Materials and Methods Top


The setting of this service was a Medical College Hospital in Bengaluru, India, with a general hospital psychiatry unit. Before January 2016, individuals with suicide attempts admitted in various clinical wards in the study site for medical complications were seen by psychiatry after referral from treating team. An internal audit revealed that a significant number of these individuals were discharged without being seen by psychiatry. Hence, in January 2016, the assertive management of attempted suicide (AMAS) service was set up in the study site to ensure that individuals admitted for treatment of medical complications resulting from suicide attempts were assertively provided mental health care even before a formal psychiatry referral. Refer to [Figure 1] for delivery of mental health care through AMAS.
Figure 1: Flowchart showing the delivery of mental healthcare through assertive management of attempted suicide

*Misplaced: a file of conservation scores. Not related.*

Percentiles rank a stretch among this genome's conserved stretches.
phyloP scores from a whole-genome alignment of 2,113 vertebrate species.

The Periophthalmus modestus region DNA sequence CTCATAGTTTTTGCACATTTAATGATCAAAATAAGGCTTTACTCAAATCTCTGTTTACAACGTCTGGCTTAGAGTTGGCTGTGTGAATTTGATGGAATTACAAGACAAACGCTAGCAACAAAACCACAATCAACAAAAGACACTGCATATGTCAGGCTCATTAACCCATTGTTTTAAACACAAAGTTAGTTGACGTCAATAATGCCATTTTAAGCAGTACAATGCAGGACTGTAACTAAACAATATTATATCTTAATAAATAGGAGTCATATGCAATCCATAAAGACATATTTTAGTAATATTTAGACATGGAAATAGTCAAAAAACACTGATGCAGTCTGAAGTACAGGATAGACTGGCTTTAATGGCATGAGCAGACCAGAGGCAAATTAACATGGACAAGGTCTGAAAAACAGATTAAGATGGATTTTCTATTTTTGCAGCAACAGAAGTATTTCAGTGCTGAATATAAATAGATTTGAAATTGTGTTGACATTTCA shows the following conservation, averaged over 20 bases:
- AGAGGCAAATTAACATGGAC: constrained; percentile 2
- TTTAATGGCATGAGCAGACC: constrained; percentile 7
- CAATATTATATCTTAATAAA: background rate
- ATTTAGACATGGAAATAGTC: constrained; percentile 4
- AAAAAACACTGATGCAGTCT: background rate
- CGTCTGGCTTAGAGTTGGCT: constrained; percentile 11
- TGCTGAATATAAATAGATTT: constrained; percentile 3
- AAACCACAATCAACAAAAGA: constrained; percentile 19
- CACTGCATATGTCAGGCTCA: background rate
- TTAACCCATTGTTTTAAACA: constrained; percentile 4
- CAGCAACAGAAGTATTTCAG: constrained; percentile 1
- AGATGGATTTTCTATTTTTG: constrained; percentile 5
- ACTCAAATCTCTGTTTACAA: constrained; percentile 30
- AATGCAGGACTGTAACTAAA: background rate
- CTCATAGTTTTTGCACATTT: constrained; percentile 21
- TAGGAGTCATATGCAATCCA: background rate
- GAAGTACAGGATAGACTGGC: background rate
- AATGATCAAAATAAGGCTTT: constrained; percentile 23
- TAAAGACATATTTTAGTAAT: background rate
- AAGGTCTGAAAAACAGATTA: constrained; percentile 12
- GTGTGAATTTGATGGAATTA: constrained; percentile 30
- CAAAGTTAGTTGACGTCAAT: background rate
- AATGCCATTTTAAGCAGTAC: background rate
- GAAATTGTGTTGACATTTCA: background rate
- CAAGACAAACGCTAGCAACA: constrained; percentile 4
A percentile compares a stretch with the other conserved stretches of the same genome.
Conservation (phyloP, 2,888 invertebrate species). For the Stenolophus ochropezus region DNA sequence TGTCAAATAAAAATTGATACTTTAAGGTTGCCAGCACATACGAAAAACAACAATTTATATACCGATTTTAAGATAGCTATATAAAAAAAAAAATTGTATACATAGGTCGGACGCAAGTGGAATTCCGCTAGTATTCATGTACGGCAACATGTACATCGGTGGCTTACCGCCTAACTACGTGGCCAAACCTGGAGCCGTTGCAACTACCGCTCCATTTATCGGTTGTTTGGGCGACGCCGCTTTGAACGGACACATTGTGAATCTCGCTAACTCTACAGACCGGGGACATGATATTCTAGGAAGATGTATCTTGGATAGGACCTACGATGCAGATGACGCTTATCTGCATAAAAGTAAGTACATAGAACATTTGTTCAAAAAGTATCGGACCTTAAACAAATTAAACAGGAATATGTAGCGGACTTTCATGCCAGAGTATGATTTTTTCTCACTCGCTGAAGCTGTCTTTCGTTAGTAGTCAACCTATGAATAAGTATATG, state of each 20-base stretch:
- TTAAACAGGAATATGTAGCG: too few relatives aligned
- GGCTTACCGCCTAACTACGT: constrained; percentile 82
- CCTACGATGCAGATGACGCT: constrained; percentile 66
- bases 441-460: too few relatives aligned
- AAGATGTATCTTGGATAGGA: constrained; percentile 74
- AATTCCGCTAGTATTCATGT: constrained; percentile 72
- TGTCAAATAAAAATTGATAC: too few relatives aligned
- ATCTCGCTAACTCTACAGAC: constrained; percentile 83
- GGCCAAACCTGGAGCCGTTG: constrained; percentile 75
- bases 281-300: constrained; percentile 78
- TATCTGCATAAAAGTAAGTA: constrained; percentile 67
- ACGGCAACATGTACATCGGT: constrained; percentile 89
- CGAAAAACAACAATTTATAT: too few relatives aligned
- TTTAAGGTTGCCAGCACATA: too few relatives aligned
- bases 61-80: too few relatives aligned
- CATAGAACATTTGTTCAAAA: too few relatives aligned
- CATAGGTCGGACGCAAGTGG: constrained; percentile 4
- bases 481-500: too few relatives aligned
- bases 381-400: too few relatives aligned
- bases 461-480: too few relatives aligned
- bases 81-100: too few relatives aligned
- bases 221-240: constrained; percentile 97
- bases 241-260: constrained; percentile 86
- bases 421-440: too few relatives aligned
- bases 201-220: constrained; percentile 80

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The AMAS was primarily co-ordinated by a service manager (SM) who was a qualified general staff nurse. SM was trained in diagnostic interviewing, use of M.I.N.I. 5.0 and basic counseling using live demonstrations and didactic training by a psychiatrist. Other psychiatrists then independently assessed and confirmed the quality of SM's work through the process of observation. This assessment was done before initiation of AMAS. SM's work performance with respect to diagnostic interviewing and counseling was monitored on a constant basis subsequently by several psychiatrists over duration of 6 months. Feedback over SM's work performance was also taken at multiple intervals from consultants from clinical departments like emergency and general medicine where persons with suicide attempts were admitted for treatment of medical complications.